One of the strange gifts of the recession is that it lifted the shame many people used to feel about layoffs.
We all know downsizing is a way for corporate employers to meet short-term financial goals, not necessarily a rejection of the specific employees who lose their jobs.
But some people still feel a stigma about contract work.
Although hiring has improved, many people are finding their main post-recession employment career options are “flexible” situations. Intuit predicts that 40% of the U.S. work force will be contingent workers—meaning freelancers, temps and contractors—five years from now.
For high-producers with sought-after skills, consulting or freelancing can result in an equivalent or even higher income than a professional job. Still, many professionals don’t give these opportunities a second thought. They want a full-time job or no job.
It’s not surprising. Aside from the millennial generation, many Americans grew up with the idea that a traditional job with benefits was the best, most respectable option—and that freelancers are pathetic folks who “starve.” As a result, many people in the workforce don’t feel they are worthy of professional respect unless someone in authority has given them a title and an office.
That can lead to choices that cut off exciting career options.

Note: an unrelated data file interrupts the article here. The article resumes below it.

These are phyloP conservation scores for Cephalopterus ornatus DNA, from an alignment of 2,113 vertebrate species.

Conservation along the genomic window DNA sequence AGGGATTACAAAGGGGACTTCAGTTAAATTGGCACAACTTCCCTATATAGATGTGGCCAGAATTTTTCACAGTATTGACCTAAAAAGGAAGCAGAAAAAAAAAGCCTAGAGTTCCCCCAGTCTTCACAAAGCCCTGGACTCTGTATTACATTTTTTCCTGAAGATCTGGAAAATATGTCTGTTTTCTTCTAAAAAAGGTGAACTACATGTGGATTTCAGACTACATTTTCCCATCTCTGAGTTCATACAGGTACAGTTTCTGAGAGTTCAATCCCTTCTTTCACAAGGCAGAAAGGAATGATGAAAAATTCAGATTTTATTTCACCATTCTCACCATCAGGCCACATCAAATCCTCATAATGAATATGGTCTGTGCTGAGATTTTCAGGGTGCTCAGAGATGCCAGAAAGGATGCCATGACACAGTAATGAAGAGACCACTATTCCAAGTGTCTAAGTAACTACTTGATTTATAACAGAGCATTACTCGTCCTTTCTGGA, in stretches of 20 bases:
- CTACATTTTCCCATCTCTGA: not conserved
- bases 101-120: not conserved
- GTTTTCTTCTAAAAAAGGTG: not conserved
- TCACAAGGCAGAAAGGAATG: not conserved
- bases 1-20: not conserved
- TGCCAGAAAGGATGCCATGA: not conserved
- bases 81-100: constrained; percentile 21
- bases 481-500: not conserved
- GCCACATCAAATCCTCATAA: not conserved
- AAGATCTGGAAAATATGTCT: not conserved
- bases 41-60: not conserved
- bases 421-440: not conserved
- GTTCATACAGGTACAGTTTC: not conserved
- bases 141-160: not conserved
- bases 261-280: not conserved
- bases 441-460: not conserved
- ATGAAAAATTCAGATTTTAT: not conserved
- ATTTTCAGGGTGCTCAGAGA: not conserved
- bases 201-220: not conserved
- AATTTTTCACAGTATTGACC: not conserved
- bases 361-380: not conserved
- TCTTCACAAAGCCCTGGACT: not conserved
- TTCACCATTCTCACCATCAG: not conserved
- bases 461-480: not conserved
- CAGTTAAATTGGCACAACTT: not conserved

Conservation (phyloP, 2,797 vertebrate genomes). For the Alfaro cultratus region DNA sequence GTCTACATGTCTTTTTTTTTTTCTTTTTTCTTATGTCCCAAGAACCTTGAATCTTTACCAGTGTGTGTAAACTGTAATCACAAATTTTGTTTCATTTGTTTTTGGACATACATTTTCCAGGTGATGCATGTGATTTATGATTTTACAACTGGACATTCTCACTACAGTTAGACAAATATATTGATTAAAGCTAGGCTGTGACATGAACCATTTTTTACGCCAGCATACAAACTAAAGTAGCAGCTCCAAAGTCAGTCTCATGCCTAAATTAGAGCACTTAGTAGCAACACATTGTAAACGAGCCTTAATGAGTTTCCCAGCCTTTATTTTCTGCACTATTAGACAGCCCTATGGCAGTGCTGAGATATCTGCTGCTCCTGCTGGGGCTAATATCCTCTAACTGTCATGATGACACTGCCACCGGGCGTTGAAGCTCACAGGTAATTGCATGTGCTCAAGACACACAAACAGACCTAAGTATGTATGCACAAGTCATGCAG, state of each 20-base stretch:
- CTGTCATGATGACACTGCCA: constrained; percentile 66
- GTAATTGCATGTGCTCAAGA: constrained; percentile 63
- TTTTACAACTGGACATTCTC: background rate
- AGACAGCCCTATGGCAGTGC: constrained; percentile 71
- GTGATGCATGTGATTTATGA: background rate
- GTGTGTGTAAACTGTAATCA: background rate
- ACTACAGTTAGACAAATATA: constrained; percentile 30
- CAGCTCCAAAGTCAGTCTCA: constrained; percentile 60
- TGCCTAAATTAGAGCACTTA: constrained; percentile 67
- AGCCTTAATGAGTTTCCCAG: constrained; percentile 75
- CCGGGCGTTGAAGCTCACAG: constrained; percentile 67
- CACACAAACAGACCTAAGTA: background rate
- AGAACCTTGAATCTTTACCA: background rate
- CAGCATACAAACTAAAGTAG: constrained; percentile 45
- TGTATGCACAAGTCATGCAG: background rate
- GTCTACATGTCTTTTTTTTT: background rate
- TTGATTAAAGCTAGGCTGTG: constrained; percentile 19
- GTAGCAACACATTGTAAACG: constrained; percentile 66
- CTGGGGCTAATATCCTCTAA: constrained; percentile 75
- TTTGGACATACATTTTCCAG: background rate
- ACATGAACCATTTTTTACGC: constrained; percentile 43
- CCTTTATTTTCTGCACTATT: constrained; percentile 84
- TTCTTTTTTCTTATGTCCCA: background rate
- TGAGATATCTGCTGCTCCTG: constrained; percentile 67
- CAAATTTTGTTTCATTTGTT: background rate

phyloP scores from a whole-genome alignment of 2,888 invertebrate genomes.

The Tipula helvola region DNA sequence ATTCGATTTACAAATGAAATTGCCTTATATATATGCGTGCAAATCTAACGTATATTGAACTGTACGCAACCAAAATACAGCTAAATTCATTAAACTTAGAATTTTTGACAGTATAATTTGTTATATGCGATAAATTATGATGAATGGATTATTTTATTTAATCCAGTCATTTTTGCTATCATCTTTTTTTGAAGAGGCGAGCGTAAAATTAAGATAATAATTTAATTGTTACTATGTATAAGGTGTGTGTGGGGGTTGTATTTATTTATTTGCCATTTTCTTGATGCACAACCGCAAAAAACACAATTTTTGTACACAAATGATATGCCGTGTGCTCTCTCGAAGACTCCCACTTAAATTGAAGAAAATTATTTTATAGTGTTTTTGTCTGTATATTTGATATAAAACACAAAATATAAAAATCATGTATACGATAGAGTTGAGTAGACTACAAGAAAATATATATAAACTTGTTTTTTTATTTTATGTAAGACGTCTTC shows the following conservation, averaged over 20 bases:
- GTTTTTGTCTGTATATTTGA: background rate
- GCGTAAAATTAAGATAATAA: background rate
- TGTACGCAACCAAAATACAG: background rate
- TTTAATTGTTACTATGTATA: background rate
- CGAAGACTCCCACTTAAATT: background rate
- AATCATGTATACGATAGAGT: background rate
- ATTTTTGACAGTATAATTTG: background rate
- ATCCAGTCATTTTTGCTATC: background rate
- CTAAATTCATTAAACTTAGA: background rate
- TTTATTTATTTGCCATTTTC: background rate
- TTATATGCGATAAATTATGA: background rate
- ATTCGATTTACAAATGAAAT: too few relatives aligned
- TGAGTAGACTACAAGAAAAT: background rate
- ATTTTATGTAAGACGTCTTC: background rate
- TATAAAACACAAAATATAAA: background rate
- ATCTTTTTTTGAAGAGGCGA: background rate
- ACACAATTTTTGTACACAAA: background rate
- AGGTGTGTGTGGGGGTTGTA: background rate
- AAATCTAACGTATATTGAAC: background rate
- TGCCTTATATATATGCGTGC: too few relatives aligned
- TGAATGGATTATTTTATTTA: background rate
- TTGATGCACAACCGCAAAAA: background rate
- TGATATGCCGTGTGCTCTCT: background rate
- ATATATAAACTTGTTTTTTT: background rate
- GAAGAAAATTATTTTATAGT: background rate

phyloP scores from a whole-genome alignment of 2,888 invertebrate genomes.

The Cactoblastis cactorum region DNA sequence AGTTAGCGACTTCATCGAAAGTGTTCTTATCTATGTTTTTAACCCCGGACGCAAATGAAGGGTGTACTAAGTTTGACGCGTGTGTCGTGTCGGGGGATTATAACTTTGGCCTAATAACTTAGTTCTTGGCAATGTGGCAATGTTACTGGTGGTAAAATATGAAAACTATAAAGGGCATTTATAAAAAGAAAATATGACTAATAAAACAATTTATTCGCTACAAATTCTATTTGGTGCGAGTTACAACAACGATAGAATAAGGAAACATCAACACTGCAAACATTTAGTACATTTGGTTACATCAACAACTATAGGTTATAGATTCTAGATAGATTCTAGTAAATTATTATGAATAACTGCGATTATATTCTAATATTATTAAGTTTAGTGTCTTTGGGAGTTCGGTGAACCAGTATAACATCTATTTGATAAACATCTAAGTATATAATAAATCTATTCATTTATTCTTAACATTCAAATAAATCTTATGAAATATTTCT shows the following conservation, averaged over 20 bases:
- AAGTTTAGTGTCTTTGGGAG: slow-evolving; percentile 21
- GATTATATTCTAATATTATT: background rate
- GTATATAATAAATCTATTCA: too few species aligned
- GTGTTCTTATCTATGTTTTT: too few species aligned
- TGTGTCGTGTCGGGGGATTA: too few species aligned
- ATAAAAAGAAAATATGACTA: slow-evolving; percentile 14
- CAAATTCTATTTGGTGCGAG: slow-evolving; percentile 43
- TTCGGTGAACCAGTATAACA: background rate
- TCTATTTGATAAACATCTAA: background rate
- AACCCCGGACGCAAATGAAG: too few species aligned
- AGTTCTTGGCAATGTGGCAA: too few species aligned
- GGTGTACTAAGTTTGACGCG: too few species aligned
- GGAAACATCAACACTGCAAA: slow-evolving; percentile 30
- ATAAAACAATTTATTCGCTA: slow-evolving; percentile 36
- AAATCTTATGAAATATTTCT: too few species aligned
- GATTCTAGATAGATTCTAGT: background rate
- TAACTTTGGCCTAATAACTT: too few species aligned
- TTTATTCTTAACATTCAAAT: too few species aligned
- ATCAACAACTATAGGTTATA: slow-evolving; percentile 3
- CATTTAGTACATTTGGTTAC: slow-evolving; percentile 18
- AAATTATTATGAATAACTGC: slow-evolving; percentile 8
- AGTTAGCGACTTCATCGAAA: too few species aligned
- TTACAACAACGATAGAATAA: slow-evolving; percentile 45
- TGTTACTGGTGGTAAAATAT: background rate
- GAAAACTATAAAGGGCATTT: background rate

Last year, I read an article about laid-off executive who was stringing together low-paying work such as driving a cab—while his family struggled financially. I asked Roy Cohen, author of The Wall Street Professional’s Survival Guide, why someone so well qualified would not instead support his family by taking on a bunch of higher-paying project work—which I knew was abundant in his field. Wouldn’t that route keep his skills fresher and help him network? Cohen had an interesting answer: Shame.
Cohen’s take, as the executive coach that he is, was that the executive could mentally hold onto a past corporate identity if he did work that seemed like a stopgap, as in, “I’m driving a cab until I find a new job in the C-suite.” “It’s a little mind trick,” said Cohen. But if that same exec publicly identified himself as doing work he saw as having a lower status than his most recent staff job, it would be an ego blow.
It’s an interesting theory—and I think it has some weight. I have noticed a similar mindset in people I know who were laid off from professional jobs two or three years ago, have never “gotten back in” because they couldn’t replace a plummy job they lost with an equal one and now reluctantly rely on a spouse’s income.
If you find yourself in that situation and want to get back into the workforce, I would encourage you to look at a 2014 report from MBO Partners, which studies the freelance economy. About 2.7 million independent workers, or 15% of freelancers, generate $100,000 in annual revenue or more, the report found. Interestingly, 56% of these six-figure earners are 50 years old or older.
Yes, we’d all like to get paid benefits. But this is an era where if we don’t make new economic trends work in our favor, we will get sidelined by them. “Everyone knows someone who can never be in a relationship because they have too many conditions,” says Cohen. The same thing can be true in careers—unless we are willing to rethink the ways we define valuable work.